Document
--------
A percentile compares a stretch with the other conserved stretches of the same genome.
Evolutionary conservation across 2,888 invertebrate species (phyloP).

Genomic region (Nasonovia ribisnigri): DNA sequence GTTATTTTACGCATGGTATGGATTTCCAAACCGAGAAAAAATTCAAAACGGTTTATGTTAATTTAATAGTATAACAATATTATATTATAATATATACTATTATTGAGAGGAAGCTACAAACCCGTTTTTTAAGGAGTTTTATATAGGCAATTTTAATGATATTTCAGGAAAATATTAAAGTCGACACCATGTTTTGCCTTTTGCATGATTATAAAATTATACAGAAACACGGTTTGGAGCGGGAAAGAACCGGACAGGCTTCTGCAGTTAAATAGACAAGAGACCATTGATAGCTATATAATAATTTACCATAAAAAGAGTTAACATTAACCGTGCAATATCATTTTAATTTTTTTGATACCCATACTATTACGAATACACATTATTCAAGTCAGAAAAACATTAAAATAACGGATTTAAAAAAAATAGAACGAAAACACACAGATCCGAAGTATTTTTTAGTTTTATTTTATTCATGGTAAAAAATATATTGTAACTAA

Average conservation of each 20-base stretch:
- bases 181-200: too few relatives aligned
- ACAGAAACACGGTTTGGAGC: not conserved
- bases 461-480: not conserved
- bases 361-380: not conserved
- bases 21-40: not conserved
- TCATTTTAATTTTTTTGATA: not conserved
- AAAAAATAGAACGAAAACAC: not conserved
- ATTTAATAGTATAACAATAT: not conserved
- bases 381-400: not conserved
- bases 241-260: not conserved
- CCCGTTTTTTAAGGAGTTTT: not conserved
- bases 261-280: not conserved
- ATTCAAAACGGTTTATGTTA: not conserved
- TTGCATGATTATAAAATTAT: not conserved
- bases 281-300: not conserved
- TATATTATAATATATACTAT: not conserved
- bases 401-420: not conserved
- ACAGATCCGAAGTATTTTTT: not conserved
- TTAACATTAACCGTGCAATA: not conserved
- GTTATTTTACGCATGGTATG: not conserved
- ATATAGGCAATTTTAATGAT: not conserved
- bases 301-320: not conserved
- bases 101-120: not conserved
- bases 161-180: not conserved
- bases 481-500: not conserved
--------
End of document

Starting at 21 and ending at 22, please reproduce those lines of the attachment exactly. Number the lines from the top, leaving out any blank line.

- bases 401-420: not conserved
- ACAGATCCGAAGTATTTTTT: not conserved